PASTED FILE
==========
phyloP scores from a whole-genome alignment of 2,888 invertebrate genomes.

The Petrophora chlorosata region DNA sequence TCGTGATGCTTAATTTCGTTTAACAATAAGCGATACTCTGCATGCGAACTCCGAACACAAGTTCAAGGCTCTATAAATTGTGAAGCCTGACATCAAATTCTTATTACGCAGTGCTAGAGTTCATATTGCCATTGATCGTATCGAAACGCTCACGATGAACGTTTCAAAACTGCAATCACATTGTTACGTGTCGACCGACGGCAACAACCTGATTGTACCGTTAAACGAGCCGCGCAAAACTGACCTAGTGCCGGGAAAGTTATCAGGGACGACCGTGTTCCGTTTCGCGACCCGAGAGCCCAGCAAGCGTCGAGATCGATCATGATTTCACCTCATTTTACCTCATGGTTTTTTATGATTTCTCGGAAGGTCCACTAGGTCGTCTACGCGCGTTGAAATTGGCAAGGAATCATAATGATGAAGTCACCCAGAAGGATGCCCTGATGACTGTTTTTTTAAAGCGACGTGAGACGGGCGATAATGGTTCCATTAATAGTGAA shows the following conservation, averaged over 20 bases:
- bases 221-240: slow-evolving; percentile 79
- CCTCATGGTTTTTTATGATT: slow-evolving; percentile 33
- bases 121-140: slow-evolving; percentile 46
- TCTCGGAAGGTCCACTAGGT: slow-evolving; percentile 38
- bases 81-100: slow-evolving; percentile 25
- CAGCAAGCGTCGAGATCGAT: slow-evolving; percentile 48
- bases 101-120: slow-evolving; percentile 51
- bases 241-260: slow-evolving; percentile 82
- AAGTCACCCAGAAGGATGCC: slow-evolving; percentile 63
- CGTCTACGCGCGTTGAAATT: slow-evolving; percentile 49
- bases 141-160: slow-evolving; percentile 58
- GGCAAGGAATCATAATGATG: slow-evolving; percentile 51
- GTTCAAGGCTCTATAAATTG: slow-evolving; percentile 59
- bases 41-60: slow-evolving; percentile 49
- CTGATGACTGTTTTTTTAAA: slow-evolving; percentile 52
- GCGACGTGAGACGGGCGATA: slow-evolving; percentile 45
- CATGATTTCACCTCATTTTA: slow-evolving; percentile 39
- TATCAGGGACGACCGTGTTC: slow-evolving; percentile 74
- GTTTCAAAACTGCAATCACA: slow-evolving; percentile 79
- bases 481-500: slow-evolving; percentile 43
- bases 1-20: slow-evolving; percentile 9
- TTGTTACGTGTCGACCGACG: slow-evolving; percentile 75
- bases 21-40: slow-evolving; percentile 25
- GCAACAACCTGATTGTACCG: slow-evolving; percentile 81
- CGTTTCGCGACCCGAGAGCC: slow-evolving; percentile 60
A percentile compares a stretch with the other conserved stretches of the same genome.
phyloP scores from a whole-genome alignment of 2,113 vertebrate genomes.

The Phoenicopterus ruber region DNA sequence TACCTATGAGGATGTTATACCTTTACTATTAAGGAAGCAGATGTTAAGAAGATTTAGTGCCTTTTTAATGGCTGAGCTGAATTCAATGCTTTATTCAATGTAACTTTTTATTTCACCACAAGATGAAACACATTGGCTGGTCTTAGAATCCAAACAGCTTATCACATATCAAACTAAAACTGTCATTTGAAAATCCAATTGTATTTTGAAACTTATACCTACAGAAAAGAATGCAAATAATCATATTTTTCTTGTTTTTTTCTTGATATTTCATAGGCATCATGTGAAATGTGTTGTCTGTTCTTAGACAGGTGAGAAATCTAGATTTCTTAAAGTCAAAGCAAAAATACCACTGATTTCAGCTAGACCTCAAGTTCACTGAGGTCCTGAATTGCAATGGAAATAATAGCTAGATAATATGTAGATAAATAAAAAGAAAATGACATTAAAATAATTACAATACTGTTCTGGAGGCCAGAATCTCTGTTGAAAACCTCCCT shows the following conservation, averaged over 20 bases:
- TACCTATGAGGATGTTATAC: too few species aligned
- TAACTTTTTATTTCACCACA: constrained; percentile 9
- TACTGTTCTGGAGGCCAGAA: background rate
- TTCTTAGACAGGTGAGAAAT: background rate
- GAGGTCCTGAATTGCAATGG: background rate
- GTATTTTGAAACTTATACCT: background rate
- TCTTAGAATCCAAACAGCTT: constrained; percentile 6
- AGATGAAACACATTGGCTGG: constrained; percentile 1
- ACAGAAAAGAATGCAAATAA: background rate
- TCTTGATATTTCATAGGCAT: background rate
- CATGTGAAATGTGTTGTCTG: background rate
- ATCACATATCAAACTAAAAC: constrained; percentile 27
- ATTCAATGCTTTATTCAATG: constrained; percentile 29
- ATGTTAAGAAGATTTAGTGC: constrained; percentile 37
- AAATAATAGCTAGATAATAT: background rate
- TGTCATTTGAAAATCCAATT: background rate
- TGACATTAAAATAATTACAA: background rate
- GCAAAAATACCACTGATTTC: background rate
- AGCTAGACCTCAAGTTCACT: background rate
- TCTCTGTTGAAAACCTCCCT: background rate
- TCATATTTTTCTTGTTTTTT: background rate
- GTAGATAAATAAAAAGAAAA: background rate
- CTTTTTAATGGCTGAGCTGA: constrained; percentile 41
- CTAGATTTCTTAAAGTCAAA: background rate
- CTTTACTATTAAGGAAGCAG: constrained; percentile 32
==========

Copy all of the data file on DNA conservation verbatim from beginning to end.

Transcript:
phyloP scores from a whole-genome alignment of 2,888 invertebrate genomes.

The Petrophora chlorosata region DNA sequence TCGTGATGCTTAATTTCGTTTAACAATAAGCGATACTCTGCATGCGAACTCCGAACACAAGTTCAAGGCTCTATAAATTGTGAAGCCTGACATCAAATTCTTATTACGCAGTGCTAGAGTTCATATTGCCATTGATCGTATCGAAACGCTCACGATGAACGTTTCAAAACTGCAATCACATTGTTACGTGTCGACCGACGGCAACAACCTGATTGTACCGTTAAACGAGCCGCGCAAAACTGACCTAGTGCCGGGAAAGTTATCAGGGACGACCGTGTTCCGTTTCGCGACCCGAGAGCCCAGCAAGCGTCGAGATCGATCATGATTTCACCTCATTTTACCTCATGGTTTTTTATGATTTCTCGGAAGGTCCACTAGGTCGTCTACGCGCGTTGAAATTGGCAAGGAATCATAATGATGAAGTCACCCAGAAGGATGCCCTGATGACTGTTTTTTTAAAGCGACGTGAGACGGGCGATAATGGTTCCATTAATAGTGAA shows the following conservation, averaged over 20 bases:
- bases 221-240: slow-evolving; percentile 79
- CCTCATGGTTTTTTATGATT: slow-evolving; percentile 33
- bases 121-140: slow-evolving; percentile 46
- TCTCGGAAGGTCCACTAGGT: slow-evolving; percentile 38
- bases 81-100: slow-evolving; percentile 25
- CAGCAAGCGTCGAGATCGAT: slow-evolving; percentile 48
- bases 101-120: slow-evolving; percentile 51
- bases 241-260: slow-evolving; percentile 82
- AAGTCACCCAGAAGGATGCC: slow-evolving; percentile 63
- CGTCTACGCGCGTTGAAATT: slow-evolving; percentile 49
- bases 141-160: slow-evolving; percentile 58
- GGCAAGGAATCATAATGATG: slow-evolving; percentile 51
- GTTCAAGGCTCTATAAATTG: slow-evolving; percentile 59
- bases 41-60: slow-evolving; percentile 49
- CTGATGACTGTTTTTTTAAA: slow-evolving; percentile 52
- GCGACGTGAGACGGGCGATA: slow-evolving; percentile 45
- CATGATTTCACCTCATTTTA: slow-evolving; percentile 39
- TATCAGGGACGACCGTGTTC: slow-evolving; percentile 74
- GTTTCAAAACTGCAATCACA: slow-evolving; percentile 79
- bases 481-500: slow-evolving; percentile 43
- bases 1-20: slow-evolving; percentile 9
- TTGTTACGTGTCGACCGACG: slow-evolving; percentile 75
- bases 21-40: slow-evolving; percentile 25
- GCAACAACCTGATTGTACCG: slow-evolving; percentile 81
- CGTTTCGCGACCCGAGAGCC: slow-evolving; percentile 60
A percentile compares a stretch with the other conserved stretches of the same genome.
phyloP scores from a whole-genome alignment of 2,113 vertebrate genomes.

The Phoenicopterus ruber region DNA sequence TACCTATGAGGATGTTATACCTTTACTATTAAGGAAGCAGATGTTAAGAAGATTTAGTGCCTTTTTAATGGCTGAGCTGAATTCAATGCTTTATTCAATGTAACTTTTTATTTCACCACAAGATGAAACACATTGGCTGGTCTTAGAATCCAAACAGCTTATCACATATCAAACTAAAACTGTCATTTGAAAATCCAATTGTATTTTGAAACTTATACCTACAGAAAAGAATGCAAATAATCATATTTTTCTTGTTTTTTTCTTGATATTTCATAGGCATCATGTGAAATGTGTTGTCTGTTCTTAGACAGGTGAGAAATCTAGATTTCTTAAAGTCAAAGCAAAAATACCACTGATTTCAGCTAGACCTCAAGTTCACTGAGGTCCTGAATTGCAATGGAAATAATAGCTAGATAATATGTAGATAAATAAAAAGAAAATGACATTAAAATAATTACAATACTGTTCTGGAGGCCAGAATCTCTGTTGAAAACCTCCCT shows the following conservation, averaged over 20 bases:
- TACCTATGAGGATGTTATAC: too few species aligned
- TAACTTTTTATTTCACCACA: constrained; percentile 9
- TACTGTTCTGGAGGCCAGAA: background rate
- TTCTTAGACAGGTGAGAAAT: background rate
- GAGGTCCTGAATTGCAATGG: background rate
- GTATTTTGAAACTTATACCT: background rate
- TCTTAGAATCCAAACAGCTT: constrained; percentile 6
- AGATGAAACACATTGGCTGG: constrained; percentile 1
- ACAGAAAAGAATGCAAATAA: background rate
- TCTTGATATTTCATAGGCAT: background rate
- CATGTGAAATGTGTTGTCTG: background rate
- ATCACATATCAAACTAAAAC: constrained; percentile 27
- ATTCAATGCTTTATTCAATG: constrained; percentile 29
- ATGTTAAGAAGATTTAGTGC: constrained; percentile 37
- AAATAATAGCTAGATAATAT: background rate
- TGTCATTTGAAAATCCAATT: background rate
- TGACATTAAAATAATTACAA: background rate
- GCAAAAATACCACTGATTTC: background rate
- AGCTAGACCTCAAGTTCACT: background rate
- TCTCTGTTGAAAACCTCCCT: background rate
- TCATATTTTTCTTGTTTTTT: background rate
- GTAGATAAATAAAAAGAAAA: background rate
- CTTTTTAATGGCTGAGCTGA: constrained; percentile 41
- CTAGATTTCTTAAAGTCAAA: background rate
- CTTTACTATTAAGGAAGCAG: constrained; percentile 32